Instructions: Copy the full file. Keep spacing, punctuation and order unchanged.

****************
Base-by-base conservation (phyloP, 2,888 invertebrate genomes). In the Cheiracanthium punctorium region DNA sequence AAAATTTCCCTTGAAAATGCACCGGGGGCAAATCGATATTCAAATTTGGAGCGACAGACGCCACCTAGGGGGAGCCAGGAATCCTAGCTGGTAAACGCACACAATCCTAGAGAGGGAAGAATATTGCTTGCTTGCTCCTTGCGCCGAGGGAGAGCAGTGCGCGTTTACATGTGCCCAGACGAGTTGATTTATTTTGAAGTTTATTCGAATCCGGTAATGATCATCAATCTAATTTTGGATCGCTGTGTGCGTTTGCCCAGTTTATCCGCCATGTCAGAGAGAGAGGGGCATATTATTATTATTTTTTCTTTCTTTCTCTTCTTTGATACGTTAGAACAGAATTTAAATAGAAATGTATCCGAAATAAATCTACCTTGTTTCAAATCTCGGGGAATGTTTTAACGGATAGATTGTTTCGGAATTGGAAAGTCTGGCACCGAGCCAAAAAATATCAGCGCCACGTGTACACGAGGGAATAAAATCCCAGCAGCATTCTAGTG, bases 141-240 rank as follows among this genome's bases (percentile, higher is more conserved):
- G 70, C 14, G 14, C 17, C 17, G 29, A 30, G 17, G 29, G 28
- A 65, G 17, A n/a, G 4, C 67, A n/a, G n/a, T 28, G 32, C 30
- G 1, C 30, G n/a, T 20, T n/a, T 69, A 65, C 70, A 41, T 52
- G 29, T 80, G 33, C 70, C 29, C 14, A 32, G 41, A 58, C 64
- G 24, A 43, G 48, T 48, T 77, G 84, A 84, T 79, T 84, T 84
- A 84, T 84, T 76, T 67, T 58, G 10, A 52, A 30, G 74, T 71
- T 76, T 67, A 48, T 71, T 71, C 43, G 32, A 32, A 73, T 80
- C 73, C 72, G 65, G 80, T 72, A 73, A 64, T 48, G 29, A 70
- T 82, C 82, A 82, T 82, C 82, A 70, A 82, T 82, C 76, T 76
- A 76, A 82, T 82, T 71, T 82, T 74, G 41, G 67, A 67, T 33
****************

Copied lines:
Base-by-base conservation (phyloP, 2,888 invertebrate genomes). In the Cheiracanthium punctorium region DNA sequence AAAATTTCCCTTGAAAATGCACCGGGGGCAAATCGATATTCAAATTTGGAGCGACAGACGCCACCTAGGGGGAGCCAGGAATCCTAGCTGGTAAACGCACACAATCCTAGAGAGGGAAGAATATTGCTTGCTTGCTCCTTGCGCCGAGGGAGAGCAGTGCGCGTTTACATGTGCCCAGACGAGTTGATTTATTTTGAAGTTTATTCGAATCCGGTAATGATCATCAATCTAATTTTGGATCGCTGTGTGCGTTTGCCCAGTTTATCCGCCATGTCAGAGAGAGAGGGGCATATTATTATTATTTTTTCTTTCTTTCTCTTCTTTGATACGTTAGAACAGAATTTAAATAGAAATGTATCCGAAATAAATCTACCTTGTTTCAAATCTCGGGGAATGTTTTAACGGATAGATTGTTTCGGAATTGGAAAGTCTGGCACCGAGCCAAAAAATATCAGCGCCACGTGTACACGAGGGAATAAAATCCCAGCAGCATTCTAGTG, bases 141-240 rank as follows among this genome's bases (percentile, higher is more conserved):
- G 70, C 14, G 14, C 17, C 17, G 29, A 30, G 17, G 29, G 28
- A 65, G 17, A n/a, G 4, C 67, A n/a, G n/a, T 28, G 32, C 30
- G 1, C 30, G n/a, T 20, T n/a, T 69, A 65, C 70, A 41, T 52
- G 29, T 80, G 33, C 70, C 29, C 14, A 32, G 41, A 58, C 64
- G 24, A 43, G 48, T 48, T 77, G 84, A 84, T 79, T 84, T 84
- A 84, T 84, T 76, T 67, T 58, G 10, A 52, A 30, G 74, T 71
- T 76, T 67, A 48, T 71, T 71, C 43, G 32, A 32, A 73, T 80
- C 73, C 72, G 65, G 80, T 72, A 73, A 64, T 48, G 29, A 70
- T 82, C 82, A 82, T 82, C 82, A 70, A 82, T 82, C 76, T 76
- A 76, A 82, T 82, T 71, T 82, T 74, G 41, G 67, A 67, T 33